Special Edition: So You Want To Write A Textbook

By Jennie Jarvis

I’ve been teaching a workshop entitled Crafting the Character Arc for about five years now. In this workshop, I teach a step-by-step process for creating a goal-based character arc for the protagonist and supporting characters of a narrative written in any genre. Whether my attendees were writing film, comics, novels or even fan fiction, they always seemed to benefit from the information that I shared.

Since I’ve been giving this workshop for so many years, you can imagine that the idea of my writing a textbook on the subject matter has come up more than a few times. Finally, I decided that the time was right for me to move forward with one. But I had no idea where to start. When you write a textbook, do you write the entire thing like a novel? Or do you just create an outline? I really wasn’t sure.

Fortunately, one of the senior agents at the agency that represents me, The Corvisiero Literary Agency, specializes in selling non-fiction books, including textbooks. According to her, if you want to write a textbook, you don’t need to write the entire thing. You just need to create a proposal for that textbook, similar to when you want to sell a creative non-fiction book.

I created my proposal and sent it to my agent, so fingers crossed that it will get sold. Below, I’ve given you the step-by-step proposal outline that I was given. The completed proposal can be as short as fifteen pages or as long as one hundred, but they must all have the following components:

Textbook Proposal Outline

I. Overview

In 2-3 paragraphs (think 500 words or less), describe what the book will be about. Think of this as the blurb that you might seen in a catalog or online when you are deciding whether or not to buy the book. Avoid any kind of emotional language (such as “This is an excellent book” or “once you read this, you’ll never know how you got by without it”). You aren’t marketing the book, you are explaining what it’s about and what makes it unique.

II. Target Audience

Who do you see buying your textbook? Don’t say “everyone”. Be specific. Think of ages, interests and groups. If you target audience is too niche, this might hurt your chances of selling, so try to include as many categories of readership as possible.

III. About the Author

Aside from a writer’s bio, make sure that you include all of your writer platform information. The most important thing here is to promote yourself as an expert in the subject matter on which you want to write. If you are going to write a textbook on making costumes for theater productions, then include all of your theater experience. If you are going to write a textbook on how to fix a car, then explain why you are qualified there. Make yourself an expert here so that you can write a book that will, in turn, make you an expert everywhere.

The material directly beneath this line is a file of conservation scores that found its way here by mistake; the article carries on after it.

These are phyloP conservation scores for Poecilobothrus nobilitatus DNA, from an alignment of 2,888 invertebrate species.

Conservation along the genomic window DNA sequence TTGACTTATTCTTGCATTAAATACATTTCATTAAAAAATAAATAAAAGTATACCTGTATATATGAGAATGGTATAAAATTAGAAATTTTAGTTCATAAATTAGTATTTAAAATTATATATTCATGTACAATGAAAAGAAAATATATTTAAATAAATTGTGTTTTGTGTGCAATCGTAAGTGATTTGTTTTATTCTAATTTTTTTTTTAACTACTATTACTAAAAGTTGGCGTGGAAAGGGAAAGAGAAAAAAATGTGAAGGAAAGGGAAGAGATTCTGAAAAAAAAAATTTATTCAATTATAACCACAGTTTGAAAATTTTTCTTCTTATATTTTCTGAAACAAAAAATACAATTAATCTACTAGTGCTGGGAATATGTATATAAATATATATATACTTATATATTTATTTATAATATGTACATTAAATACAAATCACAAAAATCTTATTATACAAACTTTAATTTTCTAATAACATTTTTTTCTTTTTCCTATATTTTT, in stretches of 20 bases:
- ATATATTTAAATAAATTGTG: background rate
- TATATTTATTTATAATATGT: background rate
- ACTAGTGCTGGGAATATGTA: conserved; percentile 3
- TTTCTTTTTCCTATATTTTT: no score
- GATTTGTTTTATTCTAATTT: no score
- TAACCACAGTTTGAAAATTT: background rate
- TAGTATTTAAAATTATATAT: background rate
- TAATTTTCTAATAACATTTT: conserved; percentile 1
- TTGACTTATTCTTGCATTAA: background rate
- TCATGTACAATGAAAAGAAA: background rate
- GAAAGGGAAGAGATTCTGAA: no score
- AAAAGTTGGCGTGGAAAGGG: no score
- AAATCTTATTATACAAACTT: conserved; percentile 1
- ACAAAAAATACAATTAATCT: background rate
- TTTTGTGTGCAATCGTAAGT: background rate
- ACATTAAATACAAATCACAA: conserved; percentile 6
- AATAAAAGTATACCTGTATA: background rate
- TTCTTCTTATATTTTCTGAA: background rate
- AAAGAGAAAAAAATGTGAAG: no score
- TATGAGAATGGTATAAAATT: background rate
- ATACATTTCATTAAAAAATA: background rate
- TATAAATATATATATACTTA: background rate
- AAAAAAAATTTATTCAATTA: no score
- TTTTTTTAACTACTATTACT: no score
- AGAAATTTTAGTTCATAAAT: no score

IV. Competitive Titles

As much as we all love to think of our books as the most original idea to hit the market, this isn’t always a good thing. You want to be able to point out other books on the market that are similar to what you want to write but that aren’t exactly the same thing. Obviously, it’s a great idea to point out books that are selling well. If you only mention books that aren’t selling well, then all you are doing is saying that your book is sure to be a failure. If another book exists that is exactly like yours, then why should yours be published? What kind of hole in the market are you filling?

V. Marketing and Promotion

This can be a really tricky section because you need to take off your writer hat and put on your business person hat. In this section, you need to create a comprehensive plan to market your book. Don’t expect the publisher to market it for you. Imagine that you have to completely market this book yourself. How would you do it?

What are your plans to get the word of your book out? Will you create mailing lists? Will you send marketing materials to universities? Will you travel to conferences or appear on television? Don’t use pie-in-the-sky thinking and say that you will be on Good Morning, America or The Today Show. Unless you know someone that works there who can get you booked as a guest, this isn’t a guarantee. What kinds of connections can you use to help you? Be realistic.

This is also a great place to mention any possible serialization of your textbook. Can you make a part two or an update to your textbook? The success of the first book will act as marketing for your second book, so make sure that you discuss how you can capitalize on the book here.

VI. Annotated Table of Contents

Include a full table of contents that details what is going to be covered in each chapter. I recommend limiting your summary to about one paragraph per chapter, but if you are covering a lot of information than this can be really tricky. Depending on how complex your book is, this section alone could get pretty lengthy.

VII. Sample Chapters

Here is the chance for you to prove your writing ability and to sell the style of the book. It’s really important that you give the publishers the real meat and potatoes of your book. Don’t give an introduction or a chapter that is just ramping up to the main idea of the book. While it’s great to give chapters two and three (or other early chapters), the key is to give a few really solid chapters. If you are directly submitting to a publishing company than you can ask them if they have a preference for number of chapters, otherwise, check with your agent to see if they agree that you are giving the best chapters for your proposal.

Good luck!

Textbook

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